It may be May, but the White Mountains have a mind of themselves when it comes to seasons. From the time that I saw snow in the summer to my experiences navigating the independently functioning weather system of Franconia Notch, these mountains never seem to abide by the seasons. So, I was not surprised at all to find over three feet of snow layering the Tripyramids on this spring day in mid-May. … More it’s still winter in the mountains!
Eight miles sounds like a short hike for a 4,000-footer. It sounds like a fast-paced bound up and around the ridge. A peak grab. An in-and-out.
What it does not sound like is heaving yourself over boulders, scrambling through ice caves, running out of breath. Eight miles does not sound like New Hampshire’s second highest peak. Yet it is. … More An Unexpected Slowpoke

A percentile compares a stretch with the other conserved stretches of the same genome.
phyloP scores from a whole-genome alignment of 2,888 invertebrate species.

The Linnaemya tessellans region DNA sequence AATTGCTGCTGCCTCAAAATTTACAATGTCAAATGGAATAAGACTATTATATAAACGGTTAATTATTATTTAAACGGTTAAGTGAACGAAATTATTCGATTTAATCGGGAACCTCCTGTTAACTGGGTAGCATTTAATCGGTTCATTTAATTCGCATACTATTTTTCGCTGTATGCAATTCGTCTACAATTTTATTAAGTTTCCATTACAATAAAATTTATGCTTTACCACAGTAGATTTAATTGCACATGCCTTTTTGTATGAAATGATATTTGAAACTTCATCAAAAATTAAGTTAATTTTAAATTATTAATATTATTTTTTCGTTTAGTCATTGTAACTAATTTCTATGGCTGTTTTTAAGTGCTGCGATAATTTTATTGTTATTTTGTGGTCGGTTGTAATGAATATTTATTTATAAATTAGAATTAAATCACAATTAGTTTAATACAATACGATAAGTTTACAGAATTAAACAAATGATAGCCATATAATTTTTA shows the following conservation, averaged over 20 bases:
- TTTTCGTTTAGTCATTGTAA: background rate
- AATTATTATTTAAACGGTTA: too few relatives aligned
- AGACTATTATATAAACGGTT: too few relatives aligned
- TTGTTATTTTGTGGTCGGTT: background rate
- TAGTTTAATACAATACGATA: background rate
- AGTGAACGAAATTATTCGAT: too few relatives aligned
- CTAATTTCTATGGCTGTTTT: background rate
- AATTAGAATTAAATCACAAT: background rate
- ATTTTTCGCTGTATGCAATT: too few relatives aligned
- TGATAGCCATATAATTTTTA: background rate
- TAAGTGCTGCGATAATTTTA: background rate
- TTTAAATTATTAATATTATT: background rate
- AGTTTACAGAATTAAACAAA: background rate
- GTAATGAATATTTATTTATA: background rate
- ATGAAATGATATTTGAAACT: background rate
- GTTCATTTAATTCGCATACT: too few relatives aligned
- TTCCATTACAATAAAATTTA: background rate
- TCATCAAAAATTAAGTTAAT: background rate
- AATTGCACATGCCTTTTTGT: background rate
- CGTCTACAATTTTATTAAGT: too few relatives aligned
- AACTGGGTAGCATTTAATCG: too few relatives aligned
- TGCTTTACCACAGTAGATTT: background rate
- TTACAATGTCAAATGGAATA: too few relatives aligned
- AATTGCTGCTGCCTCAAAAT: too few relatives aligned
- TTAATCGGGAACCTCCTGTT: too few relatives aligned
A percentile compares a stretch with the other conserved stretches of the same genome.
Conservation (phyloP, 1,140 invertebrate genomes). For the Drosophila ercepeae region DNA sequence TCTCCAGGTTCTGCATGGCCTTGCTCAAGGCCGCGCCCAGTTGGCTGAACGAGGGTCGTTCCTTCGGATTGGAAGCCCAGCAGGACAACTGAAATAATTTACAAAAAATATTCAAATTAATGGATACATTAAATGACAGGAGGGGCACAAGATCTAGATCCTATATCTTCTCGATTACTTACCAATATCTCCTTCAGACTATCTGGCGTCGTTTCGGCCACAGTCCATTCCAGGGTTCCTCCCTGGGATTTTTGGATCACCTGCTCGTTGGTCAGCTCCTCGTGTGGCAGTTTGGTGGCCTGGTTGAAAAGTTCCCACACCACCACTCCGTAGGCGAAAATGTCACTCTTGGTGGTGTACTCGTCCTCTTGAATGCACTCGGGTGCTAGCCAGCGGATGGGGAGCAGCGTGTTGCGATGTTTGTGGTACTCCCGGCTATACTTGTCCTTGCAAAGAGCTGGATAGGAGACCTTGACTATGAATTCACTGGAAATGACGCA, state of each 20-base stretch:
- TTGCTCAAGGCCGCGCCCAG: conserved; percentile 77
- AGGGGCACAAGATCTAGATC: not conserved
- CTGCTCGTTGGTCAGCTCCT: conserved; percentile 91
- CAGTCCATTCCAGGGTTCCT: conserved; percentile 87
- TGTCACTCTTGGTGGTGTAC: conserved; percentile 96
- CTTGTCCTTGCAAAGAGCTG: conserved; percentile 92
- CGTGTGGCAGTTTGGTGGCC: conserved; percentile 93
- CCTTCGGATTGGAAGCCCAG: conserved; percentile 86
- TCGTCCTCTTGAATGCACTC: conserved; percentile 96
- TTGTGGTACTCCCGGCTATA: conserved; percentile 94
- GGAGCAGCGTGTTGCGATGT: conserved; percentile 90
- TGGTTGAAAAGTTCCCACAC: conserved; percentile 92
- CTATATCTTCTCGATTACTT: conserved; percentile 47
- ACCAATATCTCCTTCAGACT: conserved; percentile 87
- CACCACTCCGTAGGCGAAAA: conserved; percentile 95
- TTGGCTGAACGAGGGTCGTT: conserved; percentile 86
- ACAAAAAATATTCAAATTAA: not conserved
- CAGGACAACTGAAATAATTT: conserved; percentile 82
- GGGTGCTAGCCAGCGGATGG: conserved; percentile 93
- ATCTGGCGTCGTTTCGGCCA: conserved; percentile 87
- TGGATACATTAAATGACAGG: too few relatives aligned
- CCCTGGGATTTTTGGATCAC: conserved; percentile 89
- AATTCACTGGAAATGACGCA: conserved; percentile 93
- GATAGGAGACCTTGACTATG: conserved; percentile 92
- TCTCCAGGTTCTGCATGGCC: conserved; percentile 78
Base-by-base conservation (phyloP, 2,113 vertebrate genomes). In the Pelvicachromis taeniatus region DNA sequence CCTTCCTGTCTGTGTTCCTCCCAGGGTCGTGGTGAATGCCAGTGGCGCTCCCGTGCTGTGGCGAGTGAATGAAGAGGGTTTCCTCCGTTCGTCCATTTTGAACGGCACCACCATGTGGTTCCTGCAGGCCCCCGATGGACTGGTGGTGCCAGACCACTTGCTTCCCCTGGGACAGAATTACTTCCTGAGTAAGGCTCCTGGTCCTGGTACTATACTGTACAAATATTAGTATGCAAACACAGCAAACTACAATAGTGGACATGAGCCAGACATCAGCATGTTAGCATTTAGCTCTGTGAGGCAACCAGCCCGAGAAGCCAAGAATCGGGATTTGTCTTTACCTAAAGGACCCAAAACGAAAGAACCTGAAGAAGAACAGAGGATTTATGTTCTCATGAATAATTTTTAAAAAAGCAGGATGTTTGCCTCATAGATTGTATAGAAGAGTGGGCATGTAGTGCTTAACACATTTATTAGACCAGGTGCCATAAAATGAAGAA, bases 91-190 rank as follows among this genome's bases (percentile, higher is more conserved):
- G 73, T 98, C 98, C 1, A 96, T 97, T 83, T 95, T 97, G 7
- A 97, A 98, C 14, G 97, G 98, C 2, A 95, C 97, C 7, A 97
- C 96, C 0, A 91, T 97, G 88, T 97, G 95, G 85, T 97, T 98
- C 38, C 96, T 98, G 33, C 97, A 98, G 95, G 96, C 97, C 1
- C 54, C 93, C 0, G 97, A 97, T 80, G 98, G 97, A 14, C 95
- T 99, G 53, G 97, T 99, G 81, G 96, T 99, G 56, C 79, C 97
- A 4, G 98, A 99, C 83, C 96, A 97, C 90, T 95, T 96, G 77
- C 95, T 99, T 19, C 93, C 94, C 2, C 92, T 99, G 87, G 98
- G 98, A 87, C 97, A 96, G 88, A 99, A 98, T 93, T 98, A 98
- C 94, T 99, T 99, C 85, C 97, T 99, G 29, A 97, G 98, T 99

They don’t call it Mt. Isolation because it’s easy to get to. By the time you’re at the peak, you’re at least six miles from civilization in all directions, surrounded by the towering Presidential Mountain Range, and well, covered in dirt. At only 4,004 feet, it’s the second shortest 4,000 footer, but by taking the Glen Boulder Trail, I had to hike up over a 5,000+ foot ridge that leads to Mt. Washington and other Presidential mountains, then descend to the peak. I have to admit; it feels a little weird to work so hard to get over 5,000 feet, only to drop 1,000 feet to actually summit. There are two ways up Mt. Isolation; a longer but steadier direct route, or a steeper, wilder, rocky route chock full of peaks and valleys. My dad and I went with the latter. … More Venturing Above Treeline
Mt. Zealand. 4,260 feet. 11 miles. My 35th 4,000-footer. Wait- did I say 11 miles? I meant to say 16.5, which is a pretty big difference considering a hiking mile is often rocky, steep, technical, and fairly difficult as you are lugging pounds of your food and water. So I was pretty shocked too when my 11-mile hike spiked to a 16.5-mile trek. … More Zealand on Zealand